Me and Michael. What happened was that we lived in the raging moment that was our prime. Now I'm on my own, left w/ the memories and the lessons.

You can often tell how good of a writer a person is by how many times you daydream in reading what they wrote. It is an interesting craft between creativity + mission.

When you see someone calling the troops to battle, you can't help but be inspired. 

If you are a liar and come after what I love, I will strip you naked for the whole world to see.

Sometimes lying is a means of protection. What a moral uproar that causes inside of me.

I came back to Brazil better equipped. I have to give credit to Seattle for that.

I have been blessed w/ a good memory, meant to safekeep all the stories that have passed through me.

They're talking about moving the 2016 Olympics from Rio. That's ridiculous. They should have known what they were signing up for the moment they chose Brazil.

Shifting a relationship from casual to serious is a bigger deal than we make it. It is when we assume a responsibility, a test, if you will, of how well you're prepared to be in the care of another's feelings.

We really have no control over the one we love. We can only make ourselves an option, and hope that they choose us.

You end up hating the work you wrote two years ago, the same work in which you adored from the moment of its inception. Funny how time affects perspective.

I've really softened since I met Flora. Mostly because all the things I thought as soft, she wears it cool.

I'm always amazed at how some people can look exactly the same in every single picture they take.

To all the readers that have invested in me, I promise, your time will not go to waste.

A child learning to recognize their father is a beautiful thing.

It's an interesting crossroad to reach when you realize that sometimes breaking a promise is the only way to save yourself.

A roof to protect us from the rain. That is something we too often take for granted.

I am very proud to have been born in Alaska.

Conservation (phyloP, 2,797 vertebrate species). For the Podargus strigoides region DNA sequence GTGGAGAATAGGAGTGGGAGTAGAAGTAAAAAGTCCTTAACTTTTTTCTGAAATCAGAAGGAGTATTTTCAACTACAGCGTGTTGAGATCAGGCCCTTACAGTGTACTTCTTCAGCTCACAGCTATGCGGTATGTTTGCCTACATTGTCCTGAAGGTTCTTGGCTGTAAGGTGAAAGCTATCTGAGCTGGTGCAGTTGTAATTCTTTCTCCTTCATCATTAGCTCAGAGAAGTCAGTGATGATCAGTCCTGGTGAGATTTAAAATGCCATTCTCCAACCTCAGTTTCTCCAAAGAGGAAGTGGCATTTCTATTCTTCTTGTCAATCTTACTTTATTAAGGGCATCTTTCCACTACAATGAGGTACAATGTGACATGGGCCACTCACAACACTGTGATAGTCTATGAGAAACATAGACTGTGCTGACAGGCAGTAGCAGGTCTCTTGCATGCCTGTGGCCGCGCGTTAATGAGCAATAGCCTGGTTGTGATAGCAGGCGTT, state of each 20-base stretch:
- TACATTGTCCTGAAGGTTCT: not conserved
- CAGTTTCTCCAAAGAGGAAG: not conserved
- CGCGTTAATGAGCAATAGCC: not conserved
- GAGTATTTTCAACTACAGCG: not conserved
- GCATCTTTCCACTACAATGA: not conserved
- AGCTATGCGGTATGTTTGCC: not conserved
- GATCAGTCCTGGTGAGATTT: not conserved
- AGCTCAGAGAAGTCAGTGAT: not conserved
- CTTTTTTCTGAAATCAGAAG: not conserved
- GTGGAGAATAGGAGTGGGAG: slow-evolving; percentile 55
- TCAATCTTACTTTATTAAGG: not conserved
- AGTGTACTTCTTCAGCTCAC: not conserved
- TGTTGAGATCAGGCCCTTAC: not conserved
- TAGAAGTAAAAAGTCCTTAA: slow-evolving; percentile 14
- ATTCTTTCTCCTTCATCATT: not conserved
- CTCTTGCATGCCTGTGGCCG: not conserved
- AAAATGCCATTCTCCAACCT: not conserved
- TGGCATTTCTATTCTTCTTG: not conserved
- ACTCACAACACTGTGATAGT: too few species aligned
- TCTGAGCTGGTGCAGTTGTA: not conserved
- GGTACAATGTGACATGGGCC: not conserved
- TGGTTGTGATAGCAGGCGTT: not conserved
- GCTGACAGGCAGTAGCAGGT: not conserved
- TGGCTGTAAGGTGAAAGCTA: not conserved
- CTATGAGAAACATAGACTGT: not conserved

Monday, May 5, 2014

Brazil and the World Cup

When people ask me if I’m excited about being in Brazil for the World Cup, my initial response is to give a big, fat, fucking “FUCK NO”. The only two prospects I can foresee coming out of the World Cup are people and noise, two things that I’ve grown to despise with age. And let’s not even get into the underlying social and political implications of these kind of events. Ok. Maybe a little.

For anyone who thinks that Rio is the paradise that they’ve been propagating in the media in the past and of current day, let me tell you right now: That shit is not true. I guess if you choose to only look at one side of the city and can afford to live in the world they’re advertising, then sure, I guess it could be true, but the reality of the city? Far from it. I still see plenty of people on the streets digging through dumpsters, entire families sprawled out on ratty mattresses at odd hours of the night, and just plain ol' fucking poverty. Immense amounts of poverty. For the everyday people, the Cup isn’t going to do much. I think my landlord’s housekeeper summed it up pretty well:

“The Cup isn’t going to change anything for me,” she says. “Hospitals, universities, public transportation, it’s going to be the same. The only difference is that there will be more traffic and it will be harder for me to travel to work and home.” 

So the first thing I noticed in coming back to Brazil were the traffic changes. Changes like roadblocks directing cars towards the opposite direction it once faced, destroying a major bridge so that buses can no longer stop at the dock, and just general oddities all around. I went back to the international airport with my landlord on motorcycle through horrendous traffic (even more so than it already was) and there was a random BOPE officers just standing in the middle of the freeway, like in the middle of the fucking freeway, directing cars as if that shit was common place. I don’t know why they were doing it (on a freeway of all places), but they were doing it.